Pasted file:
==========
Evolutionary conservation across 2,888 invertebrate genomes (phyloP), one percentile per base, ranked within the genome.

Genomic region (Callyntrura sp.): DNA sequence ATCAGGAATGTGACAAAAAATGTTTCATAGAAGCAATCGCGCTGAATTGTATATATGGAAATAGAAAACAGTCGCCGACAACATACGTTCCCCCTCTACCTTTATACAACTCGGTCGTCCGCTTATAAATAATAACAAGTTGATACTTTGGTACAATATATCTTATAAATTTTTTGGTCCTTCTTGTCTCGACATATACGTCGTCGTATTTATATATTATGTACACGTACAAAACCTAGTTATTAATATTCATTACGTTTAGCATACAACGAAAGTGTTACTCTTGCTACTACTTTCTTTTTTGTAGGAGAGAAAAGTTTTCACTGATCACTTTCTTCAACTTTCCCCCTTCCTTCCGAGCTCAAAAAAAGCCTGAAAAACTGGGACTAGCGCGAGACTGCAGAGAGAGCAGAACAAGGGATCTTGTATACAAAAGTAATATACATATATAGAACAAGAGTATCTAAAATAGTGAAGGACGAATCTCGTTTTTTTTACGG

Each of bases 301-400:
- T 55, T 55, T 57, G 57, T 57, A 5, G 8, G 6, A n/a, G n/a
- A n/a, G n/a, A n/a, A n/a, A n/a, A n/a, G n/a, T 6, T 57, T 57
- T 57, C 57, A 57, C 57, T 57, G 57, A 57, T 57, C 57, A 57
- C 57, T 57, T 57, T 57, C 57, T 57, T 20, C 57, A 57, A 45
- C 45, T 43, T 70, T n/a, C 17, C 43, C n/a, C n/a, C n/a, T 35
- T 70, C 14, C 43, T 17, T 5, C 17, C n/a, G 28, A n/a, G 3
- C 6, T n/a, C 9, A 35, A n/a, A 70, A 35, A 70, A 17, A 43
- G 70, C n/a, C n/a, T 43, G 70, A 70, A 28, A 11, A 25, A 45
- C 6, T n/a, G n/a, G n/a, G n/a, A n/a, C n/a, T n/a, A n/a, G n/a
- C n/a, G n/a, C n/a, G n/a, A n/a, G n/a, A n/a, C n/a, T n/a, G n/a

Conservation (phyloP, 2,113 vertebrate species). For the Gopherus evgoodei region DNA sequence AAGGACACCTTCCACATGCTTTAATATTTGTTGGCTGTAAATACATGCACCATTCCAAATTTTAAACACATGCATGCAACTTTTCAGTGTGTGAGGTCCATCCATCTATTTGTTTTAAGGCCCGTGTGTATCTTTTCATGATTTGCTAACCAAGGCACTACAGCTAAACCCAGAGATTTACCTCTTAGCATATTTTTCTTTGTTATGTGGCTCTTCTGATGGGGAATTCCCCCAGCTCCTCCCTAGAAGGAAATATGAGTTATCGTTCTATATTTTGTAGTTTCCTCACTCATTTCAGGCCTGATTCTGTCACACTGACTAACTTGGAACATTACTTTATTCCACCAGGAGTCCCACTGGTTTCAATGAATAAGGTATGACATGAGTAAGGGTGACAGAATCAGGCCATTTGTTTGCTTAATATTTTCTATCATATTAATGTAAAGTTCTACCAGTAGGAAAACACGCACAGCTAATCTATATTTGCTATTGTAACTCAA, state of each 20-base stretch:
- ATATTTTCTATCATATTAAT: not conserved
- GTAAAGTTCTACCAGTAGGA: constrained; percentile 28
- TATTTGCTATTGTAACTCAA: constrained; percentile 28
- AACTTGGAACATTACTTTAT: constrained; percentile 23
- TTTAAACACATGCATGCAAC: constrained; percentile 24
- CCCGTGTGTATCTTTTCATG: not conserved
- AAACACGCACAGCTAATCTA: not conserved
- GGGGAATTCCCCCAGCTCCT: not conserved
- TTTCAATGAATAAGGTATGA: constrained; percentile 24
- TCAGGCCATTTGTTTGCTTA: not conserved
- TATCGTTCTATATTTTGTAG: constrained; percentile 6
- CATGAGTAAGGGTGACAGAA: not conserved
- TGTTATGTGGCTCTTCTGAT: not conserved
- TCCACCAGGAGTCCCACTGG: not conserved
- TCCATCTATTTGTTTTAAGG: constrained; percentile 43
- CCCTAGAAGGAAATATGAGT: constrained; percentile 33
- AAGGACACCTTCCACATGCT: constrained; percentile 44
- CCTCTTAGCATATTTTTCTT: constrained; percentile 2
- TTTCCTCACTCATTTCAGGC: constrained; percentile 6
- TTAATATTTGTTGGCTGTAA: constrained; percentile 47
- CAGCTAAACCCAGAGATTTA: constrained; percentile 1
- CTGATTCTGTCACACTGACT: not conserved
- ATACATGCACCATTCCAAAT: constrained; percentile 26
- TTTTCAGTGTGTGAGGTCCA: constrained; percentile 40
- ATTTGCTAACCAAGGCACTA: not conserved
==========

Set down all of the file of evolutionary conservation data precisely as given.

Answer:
Evolutionary conservation across 2,888 invertebrate genomes (phyloP), one percentile per base, ranked within the genome.

Genomic region (Callyntrura sp.): DNA sequence ATCAGGAATGTGACAAAAAATGTTTCATAGAAGCAATCGCGCTGAATTGTATATATGGAAATAGAAAACAGTCGCCGACAACATACGTTCCCCCTCTACCTTTATACAACTCGGTCGTCCGCTTATAAATAATAACAAGTTGATACTTTGGTACAATATATCTTATAAATTTTTTGGTCCTTCTTGTCTCGACATATACGTCGTCGTATTTATATATTATGTACACGTACAAAACCTAGTTATTAATATTCATTACGTTTAGCATACAACGAAAGTGTTACTCTTGCTACTACTTTCTTTTTTGTAGGAGAGAAAAGTTTTCACTGATCACTTTCTTCAACTTTCCCCCTTCCTTCCGAGCTCAAAAAAAGCCTGAAAAACTGGGACTAGCGCGAGACTGCAGAGAGAGCAGAACAAGGGATCTTGTATACAAAAGTAATATACATATATAGAACAAGAGTATCTAAAATAGTGAAGGACGAATCTCGTTTTTTTTACGG

Each of bases 301-400:
- T 55, T 55, T 57, G 57, T 57, A 5, G 8, G 6, A n/a, G n/a
- A n/a, G n/a, A n/a, A n/a, A n/a, A n/a, G n/a, T 6, T 57, T 57
- T 57, C 57, A 57, C 57, T 57, G 57, A 57, T 57, C 57, A 57
- C 57, T 57, T 57, T 57, C 57, T 57, T 20, C 57, A 57, A 45
- C 45, T 43, T 70, T n/a, C 17, C 43, C n/a, C n/a, C n/a, T 35
- T 70, C 14, C 43, T 17, T 5, C 17, C n/a, G 28, A n/a, G 3
- C 6, T n/a, C 9, A 35, A n/a, A 70, A 35, A 70, A 17, A 43
- G 70, C n/a, C n/a, T 43, G 70, A 70, A 28, A 11, A 25, A 45
- C 6, T n/a, G n/a, G n/a, G n/a, A n/a, C n/a, T n/a, A n/a, G n/a
- C n/a, G n/a, C n/a, G n/a, A n/a, G n/a, A n/a, C n/a, T n/a, G n/a

Conservation (phyloP, 2,113 vertebrate species). For the Gopherus evgoodei region DNA sequence AAGGACACCTTCCACATGCTTTAATATTTGTTGGCTGTAAATACATGCACCATTCCAAATTTTAAACACATGCATGCAACTTTTCAGTGTGTGAGGTCCATCCATCTATTTGTTTTAAGGCCCGTGTGTATCTTTTCATGATTTGCTAACCAAGGCACTACAGCTAAACCCAGAGATTTACCTCTTAGCATATTTTTCTTTGTTATGTGGCTCTTCTGATGGGGAATTCCCCCAGCTCCTCCCTAGAAGGAAATATGAGTTATCGTTCTATATTTTGTAGTTTCCTCACTCATTTCAGGCCTGATTCTGTCACACTGACTAACTTGGAACATTACTTTATTCCACCAGGAGTCCCACTGGTTTCAATGAATAAGGTATGACATGAGTAAGGGTGACAGAATCAGGCCATTTGTTTGCTTAATATTTTCTATCATATTAATGTAAAGTTCTACCAGTAGGAAAACACGCACAGCTAATCTATATTTGCTATTGTAACTCAA, state of each 20-base stretch:
- ATATTTTCTATCATATTAAT: not conserved
- GTAAAGTTCTACCAGTAGGA: constrained; percentile 28
- TATTTGCTATTGTAACTCAA: constrained; percentile 28
- AACTTGGAACATTACTTTAT: constrained; percentile 23
- TTTAAACACATGCATGCAAC: constrained; percentile 24
- CCCGTGTGTATCTTTTCATG: not conserved
- AAACACGCACAGCTAATCTA: not conserved
- GGGGAATTCCCCCAGCTCCT: not conserved
- TTTCAATGAATAAGGTATGA: constrained; percentile 24
- TCAGGCCATTTGTTTGCTTA: not conserved
- TATCGTTCTATATTTTGTAG: constrained; percentile 6
- CATGAGTAAGGGTGACAGAA: not conserved
- TGTTATGTGGCTCTTCTGAT: not conserved
- TCCACCAGGAGTCCCACTGG: not conserved
- TCCATCTATTTGTTTTAAGG: constrained; percentile 43
- CCCTAGAAGGAAATATGAGT: constrained; percentile 33
- AAGGACACCTTCCACATGCT: constrained; percentile 44
- CCTCTTAGCATATTTTTCTT: constrained; percentile 2
- TTTCCTCACTCATTTCAGGC: constrained; percentile 6
- TTAATATTTGTTGGCTGTAA: constrained; percentile 47
- CAGCTAAACCCAGAGATTTA: constrained; percentile 1
- CTGATTCTGTCACACTGACT: not conserved
- ATACATGCACCATTCCAAAT: constrained; percentile 26
- TTTTCAGTGTGTGAGGTCCA: constrained; percentile 40
- ATTTGCTAACCAAGGCACTA: not conserved